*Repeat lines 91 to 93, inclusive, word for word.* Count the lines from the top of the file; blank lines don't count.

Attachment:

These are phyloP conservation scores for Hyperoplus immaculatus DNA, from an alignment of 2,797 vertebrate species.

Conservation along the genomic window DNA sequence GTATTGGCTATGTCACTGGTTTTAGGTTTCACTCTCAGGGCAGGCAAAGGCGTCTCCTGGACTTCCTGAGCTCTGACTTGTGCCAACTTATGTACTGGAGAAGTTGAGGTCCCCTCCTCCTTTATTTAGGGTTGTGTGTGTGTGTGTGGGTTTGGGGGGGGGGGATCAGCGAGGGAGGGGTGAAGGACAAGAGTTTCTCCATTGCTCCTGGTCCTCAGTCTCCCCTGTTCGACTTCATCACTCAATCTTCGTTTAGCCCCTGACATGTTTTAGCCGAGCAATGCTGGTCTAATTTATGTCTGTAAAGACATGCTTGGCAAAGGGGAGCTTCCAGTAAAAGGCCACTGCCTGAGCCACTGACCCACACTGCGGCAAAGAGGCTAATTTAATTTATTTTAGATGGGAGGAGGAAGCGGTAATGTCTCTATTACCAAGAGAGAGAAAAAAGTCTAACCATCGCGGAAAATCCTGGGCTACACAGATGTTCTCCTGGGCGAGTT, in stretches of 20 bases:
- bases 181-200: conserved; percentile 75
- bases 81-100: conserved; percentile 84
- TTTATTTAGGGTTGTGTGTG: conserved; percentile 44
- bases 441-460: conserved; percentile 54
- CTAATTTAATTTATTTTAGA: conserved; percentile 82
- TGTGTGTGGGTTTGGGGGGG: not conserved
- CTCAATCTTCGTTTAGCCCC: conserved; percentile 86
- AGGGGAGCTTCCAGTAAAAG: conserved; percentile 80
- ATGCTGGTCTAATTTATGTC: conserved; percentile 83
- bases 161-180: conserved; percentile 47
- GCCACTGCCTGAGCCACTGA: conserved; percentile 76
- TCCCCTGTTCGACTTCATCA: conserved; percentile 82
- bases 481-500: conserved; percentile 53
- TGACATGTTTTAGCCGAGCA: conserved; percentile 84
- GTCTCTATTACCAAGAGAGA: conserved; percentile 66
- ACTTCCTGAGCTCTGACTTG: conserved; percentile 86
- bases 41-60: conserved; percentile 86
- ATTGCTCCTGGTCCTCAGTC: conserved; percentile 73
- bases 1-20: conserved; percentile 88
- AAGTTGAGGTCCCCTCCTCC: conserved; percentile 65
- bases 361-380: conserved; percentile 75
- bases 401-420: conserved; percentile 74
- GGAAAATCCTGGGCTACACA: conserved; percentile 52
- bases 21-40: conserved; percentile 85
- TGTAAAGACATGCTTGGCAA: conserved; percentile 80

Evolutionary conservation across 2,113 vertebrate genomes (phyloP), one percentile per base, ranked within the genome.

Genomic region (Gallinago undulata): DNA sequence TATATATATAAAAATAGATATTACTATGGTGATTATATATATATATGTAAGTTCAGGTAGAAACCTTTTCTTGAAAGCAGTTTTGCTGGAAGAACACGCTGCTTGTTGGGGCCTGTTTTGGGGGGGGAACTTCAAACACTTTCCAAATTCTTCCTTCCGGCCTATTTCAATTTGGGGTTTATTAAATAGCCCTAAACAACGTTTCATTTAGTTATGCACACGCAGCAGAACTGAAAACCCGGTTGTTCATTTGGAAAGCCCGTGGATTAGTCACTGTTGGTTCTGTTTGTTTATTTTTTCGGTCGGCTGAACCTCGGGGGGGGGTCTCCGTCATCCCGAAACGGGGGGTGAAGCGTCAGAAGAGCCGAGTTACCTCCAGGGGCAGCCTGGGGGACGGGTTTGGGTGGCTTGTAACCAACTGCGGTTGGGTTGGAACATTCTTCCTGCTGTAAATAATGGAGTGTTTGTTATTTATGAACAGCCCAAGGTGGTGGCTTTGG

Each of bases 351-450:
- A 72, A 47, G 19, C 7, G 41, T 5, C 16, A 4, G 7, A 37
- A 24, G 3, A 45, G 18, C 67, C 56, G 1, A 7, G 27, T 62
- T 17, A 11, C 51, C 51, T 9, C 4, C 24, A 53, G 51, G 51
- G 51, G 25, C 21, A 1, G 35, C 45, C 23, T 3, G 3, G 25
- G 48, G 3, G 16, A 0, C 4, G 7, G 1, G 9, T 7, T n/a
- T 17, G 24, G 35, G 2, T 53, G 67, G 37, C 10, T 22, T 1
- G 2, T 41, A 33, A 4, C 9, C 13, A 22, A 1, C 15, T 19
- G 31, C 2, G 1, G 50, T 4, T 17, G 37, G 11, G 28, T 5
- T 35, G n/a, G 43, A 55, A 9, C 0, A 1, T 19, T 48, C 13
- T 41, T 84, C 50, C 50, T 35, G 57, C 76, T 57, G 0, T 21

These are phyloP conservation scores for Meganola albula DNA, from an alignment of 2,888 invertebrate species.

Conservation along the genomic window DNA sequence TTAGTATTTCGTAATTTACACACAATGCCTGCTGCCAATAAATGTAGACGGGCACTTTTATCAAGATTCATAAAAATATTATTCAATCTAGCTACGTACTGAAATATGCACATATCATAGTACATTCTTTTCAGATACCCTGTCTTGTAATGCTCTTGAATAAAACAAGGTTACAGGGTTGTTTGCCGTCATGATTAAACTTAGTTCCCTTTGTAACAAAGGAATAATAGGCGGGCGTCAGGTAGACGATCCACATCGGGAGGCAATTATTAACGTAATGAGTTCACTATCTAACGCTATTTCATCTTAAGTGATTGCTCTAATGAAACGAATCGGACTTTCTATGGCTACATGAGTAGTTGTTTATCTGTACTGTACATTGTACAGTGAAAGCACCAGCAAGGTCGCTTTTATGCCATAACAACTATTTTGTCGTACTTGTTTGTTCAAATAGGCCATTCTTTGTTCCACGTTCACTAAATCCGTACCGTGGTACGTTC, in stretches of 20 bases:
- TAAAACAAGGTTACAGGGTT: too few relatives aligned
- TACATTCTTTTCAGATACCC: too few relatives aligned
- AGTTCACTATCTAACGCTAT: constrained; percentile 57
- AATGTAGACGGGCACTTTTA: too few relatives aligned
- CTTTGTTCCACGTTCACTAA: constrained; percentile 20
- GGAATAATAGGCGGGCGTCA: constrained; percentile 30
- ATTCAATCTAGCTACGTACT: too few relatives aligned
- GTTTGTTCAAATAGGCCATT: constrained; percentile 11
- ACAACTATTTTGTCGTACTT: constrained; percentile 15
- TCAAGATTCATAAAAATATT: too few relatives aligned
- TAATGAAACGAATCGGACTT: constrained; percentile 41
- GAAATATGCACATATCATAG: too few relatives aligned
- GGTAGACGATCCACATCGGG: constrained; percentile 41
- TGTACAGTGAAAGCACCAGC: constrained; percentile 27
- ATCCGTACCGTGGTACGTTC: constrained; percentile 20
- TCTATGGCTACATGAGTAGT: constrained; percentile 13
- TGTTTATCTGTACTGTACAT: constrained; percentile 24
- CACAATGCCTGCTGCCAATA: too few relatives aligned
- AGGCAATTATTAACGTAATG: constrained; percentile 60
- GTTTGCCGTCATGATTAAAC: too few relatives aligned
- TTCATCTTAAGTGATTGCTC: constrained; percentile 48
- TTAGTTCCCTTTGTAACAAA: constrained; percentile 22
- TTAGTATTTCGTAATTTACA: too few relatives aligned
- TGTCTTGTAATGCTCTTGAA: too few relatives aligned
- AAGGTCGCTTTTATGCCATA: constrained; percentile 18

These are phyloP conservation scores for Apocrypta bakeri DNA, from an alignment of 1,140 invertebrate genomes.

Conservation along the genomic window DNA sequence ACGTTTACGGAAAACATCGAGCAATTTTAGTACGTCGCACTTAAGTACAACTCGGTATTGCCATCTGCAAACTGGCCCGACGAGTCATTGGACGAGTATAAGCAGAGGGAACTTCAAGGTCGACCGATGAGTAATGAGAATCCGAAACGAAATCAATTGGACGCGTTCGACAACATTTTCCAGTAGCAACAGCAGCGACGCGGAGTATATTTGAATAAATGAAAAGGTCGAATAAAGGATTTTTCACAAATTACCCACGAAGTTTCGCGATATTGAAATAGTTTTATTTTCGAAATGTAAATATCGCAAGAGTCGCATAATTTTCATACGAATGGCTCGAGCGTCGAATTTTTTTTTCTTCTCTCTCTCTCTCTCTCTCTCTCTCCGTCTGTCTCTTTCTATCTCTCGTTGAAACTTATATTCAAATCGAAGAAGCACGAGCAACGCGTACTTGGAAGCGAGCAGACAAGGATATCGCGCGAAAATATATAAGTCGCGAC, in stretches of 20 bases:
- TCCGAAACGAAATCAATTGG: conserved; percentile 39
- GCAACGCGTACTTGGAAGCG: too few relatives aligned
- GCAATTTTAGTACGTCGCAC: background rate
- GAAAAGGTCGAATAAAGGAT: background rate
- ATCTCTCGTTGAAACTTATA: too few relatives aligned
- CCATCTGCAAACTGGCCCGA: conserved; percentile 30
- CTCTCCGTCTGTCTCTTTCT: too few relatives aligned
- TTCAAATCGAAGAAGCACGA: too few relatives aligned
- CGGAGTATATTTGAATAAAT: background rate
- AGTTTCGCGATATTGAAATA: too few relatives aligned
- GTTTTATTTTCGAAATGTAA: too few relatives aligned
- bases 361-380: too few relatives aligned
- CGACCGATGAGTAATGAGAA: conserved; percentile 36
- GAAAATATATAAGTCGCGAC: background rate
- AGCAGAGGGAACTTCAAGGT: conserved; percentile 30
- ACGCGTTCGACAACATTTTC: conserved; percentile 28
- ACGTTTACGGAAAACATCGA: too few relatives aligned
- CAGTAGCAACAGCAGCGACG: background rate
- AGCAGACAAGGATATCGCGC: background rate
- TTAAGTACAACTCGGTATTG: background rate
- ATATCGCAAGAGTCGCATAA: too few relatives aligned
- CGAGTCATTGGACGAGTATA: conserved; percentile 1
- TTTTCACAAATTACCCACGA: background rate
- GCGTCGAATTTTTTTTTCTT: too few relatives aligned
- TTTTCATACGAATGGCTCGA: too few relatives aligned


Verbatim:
- CGAGTCATTGGACGAGTATA: conserved; percentile 1
- TTTTCACAAATTACCCACGA: background rate
- GCGTCGAATTTTTTTTTCTT: too few relatives aligned